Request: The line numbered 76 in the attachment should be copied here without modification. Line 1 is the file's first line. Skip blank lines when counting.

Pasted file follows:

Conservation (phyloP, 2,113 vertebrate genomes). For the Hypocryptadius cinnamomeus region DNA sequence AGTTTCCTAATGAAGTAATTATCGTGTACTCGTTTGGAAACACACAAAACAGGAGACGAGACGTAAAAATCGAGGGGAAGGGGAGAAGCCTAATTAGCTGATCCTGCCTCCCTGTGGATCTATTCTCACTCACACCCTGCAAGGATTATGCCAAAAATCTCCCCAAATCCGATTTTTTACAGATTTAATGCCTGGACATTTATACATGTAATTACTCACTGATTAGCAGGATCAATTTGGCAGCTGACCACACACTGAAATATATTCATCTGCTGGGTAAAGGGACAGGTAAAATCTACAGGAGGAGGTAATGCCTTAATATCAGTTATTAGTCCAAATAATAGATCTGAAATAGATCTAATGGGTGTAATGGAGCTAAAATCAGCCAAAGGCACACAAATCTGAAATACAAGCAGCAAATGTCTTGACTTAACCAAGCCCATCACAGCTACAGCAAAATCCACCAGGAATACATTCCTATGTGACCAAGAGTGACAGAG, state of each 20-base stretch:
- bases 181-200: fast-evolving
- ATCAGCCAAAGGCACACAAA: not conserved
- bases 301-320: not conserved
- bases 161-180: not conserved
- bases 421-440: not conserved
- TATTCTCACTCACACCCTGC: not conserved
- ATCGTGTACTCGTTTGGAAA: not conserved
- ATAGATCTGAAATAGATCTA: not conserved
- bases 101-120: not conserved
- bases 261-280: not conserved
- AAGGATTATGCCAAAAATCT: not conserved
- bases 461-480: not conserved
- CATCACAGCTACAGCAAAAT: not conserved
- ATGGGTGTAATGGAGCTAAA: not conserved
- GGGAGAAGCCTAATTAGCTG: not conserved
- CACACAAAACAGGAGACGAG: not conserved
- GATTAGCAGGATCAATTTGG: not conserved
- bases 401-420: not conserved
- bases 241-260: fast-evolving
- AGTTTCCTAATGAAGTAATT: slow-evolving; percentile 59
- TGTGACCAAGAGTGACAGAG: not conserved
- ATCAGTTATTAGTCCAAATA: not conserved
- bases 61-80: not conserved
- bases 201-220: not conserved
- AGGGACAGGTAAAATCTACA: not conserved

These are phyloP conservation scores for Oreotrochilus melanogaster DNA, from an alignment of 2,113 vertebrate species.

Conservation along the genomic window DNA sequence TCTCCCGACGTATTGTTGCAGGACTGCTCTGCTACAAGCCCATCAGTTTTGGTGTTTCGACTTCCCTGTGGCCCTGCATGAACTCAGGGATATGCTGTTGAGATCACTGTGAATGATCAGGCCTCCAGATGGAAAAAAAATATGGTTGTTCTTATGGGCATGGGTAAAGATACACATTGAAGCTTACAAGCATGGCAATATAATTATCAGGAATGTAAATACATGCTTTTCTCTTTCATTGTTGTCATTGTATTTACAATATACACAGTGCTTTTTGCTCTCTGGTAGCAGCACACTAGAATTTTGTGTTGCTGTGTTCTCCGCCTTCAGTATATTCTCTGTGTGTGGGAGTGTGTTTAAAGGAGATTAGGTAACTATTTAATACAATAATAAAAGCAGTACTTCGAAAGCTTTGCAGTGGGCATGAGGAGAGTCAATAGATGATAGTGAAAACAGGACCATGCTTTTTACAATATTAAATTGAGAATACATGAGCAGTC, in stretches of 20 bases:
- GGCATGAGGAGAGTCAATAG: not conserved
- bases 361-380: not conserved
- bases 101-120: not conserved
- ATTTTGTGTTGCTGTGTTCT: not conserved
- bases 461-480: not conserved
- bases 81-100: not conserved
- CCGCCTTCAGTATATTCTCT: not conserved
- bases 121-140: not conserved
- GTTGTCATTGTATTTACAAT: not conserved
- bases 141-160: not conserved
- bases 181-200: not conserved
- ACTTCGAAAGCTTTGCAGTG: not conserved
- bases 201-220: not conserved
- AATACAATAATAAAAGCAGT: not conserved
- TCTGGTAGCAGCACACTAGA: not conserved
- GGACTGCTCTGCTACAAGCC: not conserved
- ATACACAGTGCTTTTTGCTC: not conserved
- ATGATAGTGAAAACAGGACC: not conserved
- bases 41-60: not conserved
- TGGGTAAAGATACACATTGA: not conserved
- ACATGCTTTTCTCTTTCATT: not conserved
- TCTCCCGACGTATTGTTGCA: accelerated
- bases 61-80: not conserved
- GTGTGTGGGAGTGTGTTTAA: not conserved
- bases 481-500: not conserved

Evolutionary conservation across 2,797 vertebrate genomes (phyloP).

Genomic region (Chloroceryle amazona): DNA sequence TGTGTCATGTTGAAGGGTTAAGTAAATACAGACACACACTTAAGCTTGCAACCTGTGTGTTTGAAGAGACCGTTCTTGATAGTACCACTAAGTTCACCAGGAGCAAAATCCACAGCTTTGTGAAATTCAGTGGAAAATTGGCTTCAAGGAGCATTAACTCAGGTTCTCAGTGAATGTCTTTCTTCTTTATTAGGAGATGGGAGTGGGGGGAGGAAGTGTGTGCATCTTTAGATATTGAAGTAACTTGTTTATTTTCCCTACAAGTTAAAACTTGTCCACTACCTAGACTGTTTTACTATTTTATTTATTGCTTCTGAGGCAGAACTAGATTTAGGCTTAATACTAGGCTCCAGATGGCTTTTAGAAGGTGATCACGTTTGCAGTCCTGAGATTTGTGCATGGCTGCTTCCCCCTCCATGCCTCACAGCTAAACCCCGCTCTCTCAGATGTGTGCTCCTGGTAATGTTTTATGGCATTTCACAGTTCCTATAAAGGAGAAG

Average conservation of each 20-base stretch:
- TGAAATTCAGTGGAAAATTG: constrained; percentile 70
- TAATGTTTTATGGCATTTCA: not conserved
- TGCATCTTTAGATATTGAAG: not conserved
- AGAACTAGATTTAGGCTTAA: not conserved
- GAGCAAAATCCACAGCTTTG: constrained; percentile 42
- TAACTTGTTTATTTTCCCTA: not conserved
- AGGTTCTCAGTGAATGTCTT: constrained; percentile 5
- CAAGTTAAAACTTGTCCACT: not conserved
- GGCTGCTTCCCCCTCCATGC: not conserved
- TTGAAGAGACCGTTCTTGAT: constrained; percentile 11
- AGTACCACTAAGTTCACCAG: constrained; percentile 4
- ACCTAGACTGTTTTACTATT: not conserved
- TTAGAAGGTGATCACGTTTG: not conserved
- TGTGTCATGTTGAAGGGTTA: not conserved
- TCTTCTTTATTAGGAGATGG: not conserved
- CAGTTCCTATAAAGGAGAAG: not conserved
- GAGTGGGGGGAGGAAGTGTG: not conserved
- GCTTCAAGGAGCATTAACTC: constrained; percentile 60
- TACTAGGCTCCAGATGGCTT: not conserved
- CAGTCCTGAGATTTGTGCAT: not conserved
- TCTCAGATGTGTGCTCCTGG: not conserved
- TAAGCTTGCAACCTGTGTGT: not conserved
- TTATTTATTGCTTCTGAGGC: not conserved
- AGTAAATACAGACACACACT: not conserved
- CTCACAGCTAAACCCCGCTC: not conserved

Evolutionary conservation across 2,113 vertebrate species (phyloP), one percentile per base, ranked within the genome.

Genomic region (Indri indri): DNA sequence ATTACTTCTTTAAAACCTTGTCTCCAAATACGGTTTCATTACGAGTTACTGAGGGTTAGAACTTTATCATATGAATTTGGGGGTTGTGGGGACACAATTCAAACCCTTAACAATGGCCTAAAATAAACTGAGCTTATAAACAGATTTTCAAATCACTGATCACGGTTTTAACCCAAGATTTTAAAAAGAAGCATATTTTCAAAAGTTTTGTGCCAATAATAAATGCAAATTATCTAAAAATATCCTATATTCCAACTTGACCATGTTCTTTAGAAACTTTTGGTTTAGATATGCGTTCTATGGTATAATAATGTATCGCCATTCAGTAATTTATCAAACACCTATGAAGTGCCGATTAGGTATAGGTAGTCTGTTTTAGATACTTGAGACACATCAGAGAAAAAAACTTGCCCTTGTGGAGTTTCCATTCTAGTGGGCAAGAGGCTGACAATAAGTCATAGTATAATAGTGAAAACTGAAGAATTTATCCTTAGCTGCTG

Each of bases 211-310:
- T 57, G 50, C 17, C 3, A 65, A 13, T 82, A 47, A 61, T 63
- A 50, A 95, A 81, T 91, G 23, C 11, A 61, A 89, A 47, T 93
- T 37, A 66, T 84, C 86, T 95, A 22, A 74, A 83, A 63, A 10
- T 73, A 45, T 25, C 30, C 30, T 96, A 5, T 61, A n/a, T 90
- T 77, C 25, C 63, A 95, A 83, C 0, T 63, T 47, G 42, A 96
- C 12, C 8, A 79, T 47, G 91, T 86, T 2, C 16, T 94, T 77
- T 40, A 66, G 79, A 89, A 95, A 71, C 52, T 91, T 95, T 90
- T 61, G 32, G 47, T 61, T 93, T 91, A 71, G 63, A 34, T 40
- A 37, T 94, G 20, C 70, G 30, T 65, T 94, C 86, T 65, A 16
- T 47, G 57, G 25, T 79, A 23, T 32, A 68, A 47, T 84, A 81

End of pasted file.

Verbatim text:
- CAGTCCTGAGATTTGTGCAT: not conserved